Your child didn’t do so great this year – in fact, his grades put him towards the lower end of the class. And that was with after-school tutors and in class help.
But somehow you and he made it through the end of the year. In fact, when you look back at the year you can see that your child even made a bit of progress.
(Okay, not enough – but you can see the difference).
You’re happy the year is finally over and you’re hoping that next year will be better somehow. Maybe he’ll have a growth spurt, and finally “get it” like the neighbor’s kid did. Or maybe the teacher will be less demanding.
So things are actually looking pretty good…until you get that call from the teacher. The one asking you if would think about letting said progeny repeat the year again.
You feel completely lost. What should you do? Maybe you’ll destroy his self-esteem by putting him in a situation where he’s likely to fail. But then again, we all remember that big lug of a kid who got held back at least once (and sometimes more; it never seemed like holding him back did any good.
What should you do?
The Myth of More Time
For decades parents and teachers alike have held children back as a solution for kids who couldn’t keep up with the class. It was assumed that the “gift” of time will help a struggling child finally catch up to the rest of the class.
Perhaps this was believed to be true because initially children who are held back do perform better that year. Ultimately, though, those same children end up falling behind, until they are again at the bottom of the class.
In fact, research shows that if there are two children, one held back while the other one is sent on, the one that is retained is four times more likely to drop out of school.
If you’re going to fail, you’re better off failing with your own age group.
It’s clear what you shouldn’t do. But what can you do to help your child make it through a year that promises to be a rough one?
Here are some tips you can use to help your child make it through:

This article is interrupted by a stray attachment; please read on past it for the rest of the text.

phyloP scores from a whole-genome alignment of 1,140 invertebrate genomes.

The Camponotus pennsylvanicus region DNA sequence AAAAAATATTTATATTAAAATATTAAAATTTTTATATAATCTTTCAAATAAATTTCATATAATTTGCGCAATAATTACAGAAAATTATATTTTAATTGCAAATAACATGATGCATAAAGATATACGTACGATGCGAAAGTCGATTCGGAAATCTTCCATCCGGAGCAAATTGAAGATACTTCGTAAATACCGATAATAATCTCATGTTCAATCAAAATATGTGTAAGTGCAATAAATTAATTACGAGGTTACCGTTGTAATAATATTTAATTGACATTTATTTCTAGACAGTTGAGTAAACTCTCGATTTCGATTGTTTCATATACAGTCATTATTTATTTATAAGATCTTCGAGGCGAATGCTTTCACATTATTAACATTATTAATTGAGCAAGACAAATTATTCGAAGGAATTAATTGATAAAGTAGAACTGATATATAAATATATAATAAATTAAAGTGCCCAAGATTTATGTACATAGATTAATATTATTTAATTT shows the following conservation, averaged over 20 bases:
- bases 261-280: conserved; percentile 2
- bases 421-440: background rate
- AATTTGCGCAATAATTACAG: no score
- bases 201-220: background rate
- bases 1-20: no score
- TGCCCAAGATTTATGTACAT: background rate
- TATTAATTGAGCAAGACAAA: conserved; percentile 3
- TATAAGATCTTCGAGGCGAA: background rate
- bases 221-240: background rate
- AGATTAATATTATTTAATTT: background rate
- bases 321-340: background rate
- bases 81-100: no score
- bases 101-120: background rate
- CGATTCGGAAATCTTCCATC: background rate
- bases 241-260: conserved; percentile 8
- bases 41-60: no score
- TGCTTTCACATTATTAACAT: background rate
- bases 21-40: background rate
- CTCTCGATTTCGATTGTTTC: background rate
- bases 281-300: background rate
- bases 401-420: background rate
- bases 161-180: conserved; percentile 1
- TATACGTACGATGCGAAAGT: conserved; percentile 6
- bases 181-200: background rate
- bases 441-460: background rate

Go in prepared.
While usually I advise not discussing your child’s weaknesses until the school year has gotten underway, in this case, it would be a better idea to have everything set into place even before the new year starts.
Even though most teachers are looking forward to finishing up the year, you need to find out what the teacher is like, and what the typical curriculum will be like. The best way to do this is to find someone who has a child finishing up the grade your child will go into.
- If there is more than one teacher, find a child in each class. Find out what the personality of the teacher is like. Is she flexible? Does she object to frequent parent-teacher contact? Is she open to adjusting homework and tests so your child can succeed?
- Take a look at the texts, homework, worksheets, projects, and tests for the next year. Is most of the work memorization? Is there a lot of writing? Does your child have the study habits they need to keep up with the material?
- Compare these tasks with your child’s weaknesses and strengths. You can use this information to determine where your child might have the most (and least) difficulty.
Don’t try and jump the gun by giving your child extra work to do.
Your child deserves a break just as much as the next kid – probably more. Let them enjoy their summer; don’t make them crazy with worksheets and busy work.
Focus on skill-building activities
It’s easy to get stuck on the treadmill of catch-up: you spend so much time just trying to stay on top of homework and tests that you never get a chance to work on building your child’s skills in a particular area.
But if your child masters certain comprehension skills, for example, that can cut down the amount of help they need in order to do their work – ultimately helping them to be more successful in the long run.
It might be tempting to go into worry mode and obsess about what the new school year will bring.
Instead, remember that success isn’t determined by how much progress your child makes, but by how hard they try. Focus on helping your child see that failure isn’t disaster, but a necessary part of success.
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